Attention Deficit, Hyperactivity and
"Daddy. I donít want to go to sleep."
It was one oíclock in the morning.
My daughter was jumping up and down on the couch, wanting to watch cartoons, crying and she was angry. She looked just like a defiant child with an attention deficit and hyperactivity disorder (ADHD). But since it was the middle of the night, it was more like she was manic depressive.
Caitlyn was possessed by tremendous physical energy. She was mentally and emotionally exhausted. She couldnít pay attention. I couldnít slow her down and I couldnít comfort her.
Caitlyn finally went to sleep, but not without a struggle. She slept nearly 12 hours before she woke up. Later that day I noticed that she was depressed and pretty tired. She said she didnít feel good. She looked like she had a hangover.
The mystery was solved later that day. My neighbor came over to return Caitlynís shirt. During our conversation I learned that she had treated her son and Caitlyn to a Mountain Dew and a huge cupcake desert. My daughter wasnít manic depressive, she was high on sugar, chocolate and caffeine.
Later that same day, "Daddy. Can I have a Mountain Dew for lunch? PleaseÖ Please.. Daddy?"
"No, Caitlyn." I said.
"Then can I have a cup cake?" She asked.
"No Caitlyn. Itís time to have lunch. A cupcake is not lunch."
"But I donít want lunch. I want a cupcake." By now she was acting sad and irritated with me.
Does this sound familiar? It should. Most young kids with school, behavior and emotional problems have poor diets, inadequate sleep, poor structure and less activity than they need.
Diet, Exercise, Sleep and Structure
Attention deficits, hyperactivity, and manic depressive disorders do exist. They can be serious mental health problems. However, the number of children labeled, misdiagnosed, medicated and placed in "treatment" for these problems is alarming. The number of kids needing medications is not necessarily growing. In my experience, the number of kids that are misdiagnosed and placed on the wrong medication is growing. Unfortunately the drug companies are not spending money to study the concerns that a lot of clinicians are seeing.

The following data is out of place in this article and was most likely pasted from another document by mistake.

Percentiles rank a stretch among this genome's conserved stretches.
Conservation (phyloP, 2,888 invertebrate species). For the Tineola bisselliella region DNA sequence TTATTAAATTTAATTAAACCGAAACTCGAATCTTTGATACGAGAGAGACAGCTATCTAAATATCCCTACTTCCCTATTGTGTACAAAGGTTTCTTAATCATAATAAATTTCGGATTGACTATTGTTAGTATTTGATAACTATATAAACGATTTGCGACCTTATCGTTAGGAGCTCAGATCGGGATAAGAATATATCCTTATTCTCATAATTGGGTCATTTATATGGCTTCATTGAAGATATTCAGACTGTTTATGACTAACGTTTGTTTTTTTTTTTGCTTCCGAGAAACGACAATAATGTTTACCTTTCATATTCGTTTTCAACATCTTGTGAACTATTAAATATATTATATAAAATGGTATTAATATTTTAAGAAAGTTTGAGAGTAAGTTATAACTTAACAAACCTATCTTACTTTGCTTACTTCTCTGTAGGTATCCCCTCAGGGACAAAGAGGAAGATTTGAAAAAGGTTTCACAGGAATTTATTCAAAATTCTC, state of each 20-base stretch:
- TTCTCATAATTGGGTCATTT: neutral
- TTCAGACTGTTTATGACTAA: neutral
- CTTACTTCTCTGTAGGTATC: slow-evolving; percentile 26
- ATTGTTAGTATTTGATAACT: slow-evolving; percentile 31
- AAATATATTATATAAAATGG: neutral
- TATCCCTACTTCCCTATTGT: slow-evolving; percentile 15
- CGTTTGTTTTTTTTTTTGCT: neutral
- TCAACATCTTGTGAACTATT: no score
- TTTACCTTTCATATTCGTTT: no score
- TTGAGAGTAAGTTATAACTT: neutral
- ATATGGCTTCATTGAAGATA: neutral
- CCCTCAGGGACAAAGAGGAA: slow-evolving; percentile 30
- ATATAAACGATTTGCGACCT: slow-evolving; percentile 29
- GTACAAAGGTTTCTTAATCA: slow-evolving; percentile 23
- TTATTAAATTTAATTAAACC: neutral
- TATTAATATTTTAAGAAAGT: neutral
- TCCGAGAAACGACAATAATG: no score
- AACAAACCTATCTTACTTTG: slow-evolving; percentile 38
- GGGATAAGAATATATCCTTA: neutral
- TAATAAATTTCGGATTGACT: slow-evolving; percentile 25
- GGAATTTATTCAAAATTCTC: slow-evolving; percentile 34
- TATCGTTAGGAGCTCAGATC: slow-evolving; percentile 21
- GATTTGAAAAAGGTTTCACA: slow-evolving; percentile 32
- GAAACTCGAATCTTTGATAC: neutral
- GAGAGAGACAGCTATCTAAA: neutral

In the past two years I have treated 11 children and 34 teenagers that were diagnosed by others with labels like oppositional and defiant disorder, ADHD, early manic depression and separation anxiety disorder. They were all medicated at one time with powerful drugs like Ritalin, Depakote, Wellbutrine, Effexor, etc... The teenagers who were also angry and treated with antidepressants were more calm and in control according to their parents. But most of the observed "calming effect" was because of drug sedation that was an associated side effect of their medication.
The parents of these kids naturally felt like failures and they were initially convinced that their childís behavioral problems had to be the result of a mental disorder. This was mostly because their natural response as parents didnít seem to work. Too many professionals diagnose kids based on the type of medication that makes a child act better. Most parents donít buy it, but they donít know where else to turn.
Here is why a lot of the kids look and act like they have behavioral problems or a serious mental disorder.
When each of the above issues were addressed and resolved, the symptoms of ADHD, "manic depression" and defiance went away in 36 out of the 45 children. The symptoms were much less severe for the remaining 9 children. Two of the children were eventually diagnosed with a central auditory processing disorder (CAPD). CAPD can look like defiance or ADHD. Once again, behavior does not always indicate the cause or the treatment.
Research and studies of treatment approaches for problems like defiance, ADHD, CAPD and manic depression do not apply very well to other kids who exhibit similar behavior. This happens primarily because there can be different causes for the same behavior that is treated in a study.
The combined effects of stress, sugar, caffeine, poor nutrition, lack of structure, as well as family and social conflict can look like defiance, depression, attention deficits and hyperactivity. Many so-called "mental disorders" can be resolved if parents provide appropriate nutrition, diet, role models, parental responses and structure.
copyright 2000 to 2008, Michael G. Conner